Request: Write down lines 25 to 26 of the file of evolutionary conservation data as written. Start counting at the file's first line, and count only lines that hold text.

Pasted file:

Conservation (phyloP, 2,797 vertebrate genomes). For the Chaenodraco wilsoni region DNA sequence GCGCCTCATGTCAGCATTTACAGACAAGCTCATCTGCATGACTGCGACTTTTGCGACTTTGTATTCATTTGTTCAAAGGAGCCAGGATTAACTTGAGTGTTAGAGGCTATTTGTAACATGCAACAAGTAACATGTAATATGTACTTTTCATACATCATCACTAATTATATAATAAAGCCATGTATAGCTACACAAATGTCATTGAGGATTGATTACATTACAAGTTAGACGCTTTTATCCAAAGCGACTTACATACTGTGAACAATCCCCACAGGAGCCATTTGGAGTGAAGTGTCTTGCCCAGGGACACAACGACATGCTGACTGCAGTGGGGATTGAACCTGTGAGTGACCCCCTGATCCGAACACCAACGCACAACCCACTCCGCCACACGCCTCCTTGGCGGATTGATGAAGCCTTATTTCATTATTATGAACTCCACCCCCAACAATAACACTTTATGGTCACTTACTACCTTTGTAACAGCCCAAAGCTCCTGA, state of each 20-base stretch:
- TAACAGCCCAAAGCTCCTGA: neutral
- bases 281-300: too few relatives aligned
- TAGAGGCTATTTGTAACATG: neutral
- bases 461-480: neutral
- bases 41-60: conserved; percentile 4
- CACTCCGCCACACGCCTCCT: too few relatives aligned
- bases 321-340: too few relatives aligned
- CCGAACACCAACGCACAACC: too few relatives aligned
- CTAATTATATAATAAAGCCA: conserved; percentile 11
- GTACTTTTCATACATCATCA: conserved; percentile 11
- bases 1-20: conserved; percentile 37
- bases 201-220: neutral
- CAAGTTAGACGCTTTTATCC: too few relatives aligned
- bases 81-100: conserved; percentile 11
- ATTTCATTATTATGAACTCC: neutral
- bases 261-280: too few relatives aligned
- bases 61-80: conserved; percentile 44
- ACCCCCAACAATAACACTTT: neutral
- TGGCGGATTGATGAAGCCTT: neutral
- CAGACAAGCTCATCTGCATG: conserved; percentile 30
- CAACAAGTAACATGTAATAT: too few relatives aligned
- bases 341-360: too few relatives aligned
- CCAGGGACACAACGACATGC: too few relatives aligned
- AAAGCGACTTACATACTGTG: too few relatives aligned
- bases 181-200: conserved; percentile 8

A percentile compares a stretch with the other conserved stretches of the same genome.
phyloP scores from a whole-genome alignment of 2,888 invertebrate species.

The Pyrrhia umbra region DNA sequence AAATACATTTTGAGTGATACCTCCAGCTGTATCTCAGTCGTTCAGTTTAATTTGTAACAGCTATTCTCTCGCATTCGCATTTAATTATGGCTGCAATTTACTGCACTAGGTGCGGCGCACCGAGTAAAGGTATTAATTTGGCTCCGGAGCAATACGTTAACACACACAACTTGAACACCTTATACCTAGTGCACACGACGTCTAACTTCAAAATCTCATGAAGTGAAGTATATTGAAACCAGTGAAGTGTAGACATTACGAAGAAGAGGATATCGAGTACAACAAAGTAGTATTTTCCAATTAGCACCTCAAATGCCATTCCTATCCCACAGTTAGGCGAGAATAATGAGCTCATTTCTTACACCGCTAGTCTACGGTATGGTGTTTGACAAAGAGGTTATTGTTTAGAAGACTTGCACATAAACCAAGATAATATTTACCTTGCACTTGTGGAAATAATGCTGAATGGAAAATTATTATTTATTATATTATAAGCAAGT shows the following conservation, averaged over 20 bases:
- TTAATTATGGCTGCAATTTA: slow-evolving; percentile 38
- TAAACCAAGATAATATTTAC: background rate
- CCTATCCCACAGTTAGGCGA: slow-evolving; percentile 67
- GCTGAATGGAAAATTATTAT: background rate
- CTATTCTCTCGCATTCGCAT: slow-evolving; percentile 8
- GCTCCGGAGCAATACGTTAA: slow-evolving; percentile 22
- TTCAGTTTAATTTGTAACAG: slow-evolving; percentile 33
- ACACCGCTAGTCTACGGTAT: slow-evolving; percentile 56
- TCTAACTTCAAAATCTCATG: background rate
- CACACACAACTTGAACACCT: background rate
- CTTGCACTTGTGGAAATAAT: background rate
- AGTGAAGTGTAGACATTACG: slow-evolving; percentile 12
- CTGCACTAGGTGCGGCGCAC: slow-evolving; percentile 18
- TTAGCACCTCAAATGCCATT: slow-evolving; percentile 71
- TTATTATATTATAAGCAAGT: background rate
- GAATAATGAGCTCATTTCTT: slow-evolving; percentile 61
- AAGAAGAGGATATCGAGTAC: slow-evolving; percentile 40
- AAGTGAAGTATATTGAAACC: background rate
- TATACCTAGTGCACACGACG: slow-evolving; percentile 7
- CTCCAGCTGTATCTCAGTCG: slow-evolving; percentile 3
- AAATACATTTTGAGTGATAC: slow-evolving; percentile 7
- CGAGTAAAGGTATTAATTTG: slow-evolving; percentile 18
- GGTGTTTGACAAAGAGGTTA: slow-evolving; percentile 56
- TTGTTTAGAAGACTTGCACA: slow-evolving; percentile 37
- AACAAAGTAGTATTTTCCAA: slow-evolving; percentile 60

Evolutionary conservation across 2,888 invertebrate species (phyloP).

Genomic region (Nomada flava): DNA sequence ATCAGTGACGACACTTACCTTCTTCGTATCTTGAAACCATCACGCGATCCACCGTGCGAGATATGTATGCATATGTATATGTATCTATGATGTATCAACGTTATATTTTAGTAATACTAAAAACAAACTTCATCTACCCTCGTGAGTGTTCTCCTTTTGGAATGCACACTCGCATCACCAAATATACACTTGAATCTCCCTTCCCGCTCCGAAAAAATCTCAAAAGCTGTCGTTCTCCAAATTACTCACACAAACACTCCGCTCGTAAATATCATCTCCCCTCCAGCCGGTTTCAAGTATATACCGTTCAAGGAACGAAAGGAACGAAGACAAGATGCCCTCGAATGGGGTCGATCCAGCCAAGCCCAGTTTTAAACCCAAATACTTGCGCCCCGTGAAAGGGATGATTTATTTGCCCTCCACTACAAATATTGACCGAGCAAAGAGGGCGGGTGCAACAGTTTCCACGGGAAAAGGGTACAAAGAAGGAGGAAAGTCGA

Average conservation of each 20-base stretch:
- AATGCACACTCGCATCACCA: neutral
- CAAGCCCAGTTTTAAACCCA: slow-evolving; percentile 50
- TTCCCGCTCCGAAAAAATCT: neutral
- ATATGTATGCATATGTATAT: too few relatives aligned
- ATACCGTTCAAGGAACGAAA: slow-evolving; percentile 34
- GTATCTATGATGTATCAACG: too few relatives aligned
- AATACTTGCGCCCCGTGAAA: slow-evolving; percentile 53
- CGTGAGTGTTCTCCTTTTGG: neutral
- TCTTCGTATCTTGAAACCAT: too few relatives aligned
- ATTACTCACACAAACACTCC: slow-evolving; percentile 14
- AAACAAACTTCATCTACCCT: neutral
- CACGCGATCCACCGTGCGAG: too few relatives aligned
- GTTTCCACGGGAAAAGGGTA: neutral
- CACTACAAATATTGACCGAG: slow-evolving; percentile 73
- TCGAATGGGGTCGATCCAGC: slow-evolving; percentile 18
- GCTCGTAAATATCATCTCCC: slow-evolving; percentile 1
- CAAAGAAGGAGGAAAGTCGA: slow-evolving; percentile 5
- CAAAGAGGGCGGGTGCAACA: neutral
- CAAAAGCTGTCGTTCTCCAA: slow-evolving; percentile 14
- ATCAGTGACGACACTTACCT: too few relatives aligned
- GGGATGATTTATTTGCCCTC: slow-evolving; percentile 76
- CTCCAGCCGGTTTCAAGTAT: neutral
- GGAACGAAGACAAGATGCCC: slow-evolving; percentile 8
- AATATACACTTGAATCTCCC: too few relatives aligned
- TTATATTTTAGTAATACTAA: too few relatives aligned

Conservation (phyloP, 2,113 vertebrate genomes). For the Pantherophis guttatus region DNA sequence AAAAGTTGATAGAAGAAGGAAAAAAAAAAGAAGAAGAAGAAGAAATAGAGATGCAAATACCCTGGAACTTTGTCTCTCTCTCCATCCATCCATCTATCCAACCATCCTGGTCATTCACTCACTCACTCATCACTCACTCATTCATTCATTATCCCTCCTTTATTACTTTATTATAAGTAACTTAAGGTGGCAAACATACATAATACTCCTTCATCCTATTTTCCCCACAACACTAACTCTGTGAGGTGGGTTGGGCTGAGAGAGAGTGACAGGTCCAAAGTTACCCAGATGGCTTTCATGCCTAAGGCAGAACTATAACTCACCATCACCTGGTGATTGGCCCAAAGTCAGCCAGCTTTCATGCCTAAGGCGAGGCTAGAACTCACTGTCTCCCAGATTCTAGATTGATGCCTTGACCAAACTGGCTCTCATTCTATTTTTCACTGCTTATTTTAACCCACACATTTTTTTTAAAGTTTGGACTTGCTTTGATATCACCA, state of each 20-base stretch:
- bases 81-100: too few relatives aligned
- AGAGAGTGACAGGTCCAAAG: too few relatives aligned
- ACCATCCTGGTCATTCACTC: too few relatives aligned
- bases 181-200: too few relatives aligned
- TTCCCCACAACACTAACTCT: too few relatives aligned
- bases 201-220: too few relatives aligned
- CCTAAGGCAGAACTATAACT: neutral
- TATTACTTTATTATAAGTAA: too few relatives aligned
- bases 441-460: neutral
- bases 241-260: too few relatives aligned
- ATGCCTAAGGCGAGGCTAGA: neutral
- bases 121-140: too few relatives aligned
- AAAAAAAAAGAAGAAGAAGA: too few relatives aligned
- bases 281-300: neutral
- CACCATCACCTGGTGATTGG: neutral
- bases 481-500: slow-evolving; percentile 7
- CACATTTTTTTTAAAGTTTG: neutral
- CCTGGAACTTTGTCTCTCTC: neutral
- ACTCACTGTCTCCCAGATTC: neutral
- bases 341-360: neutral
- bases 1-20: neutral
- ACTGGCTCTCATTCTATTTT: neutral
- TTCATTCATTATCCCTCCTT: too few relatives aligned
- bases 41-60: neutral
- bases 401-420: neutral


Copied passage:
- AAAGCGACTTACATACTGTG: too few relatives aligned
- bases 181-200: conserved; percentile 8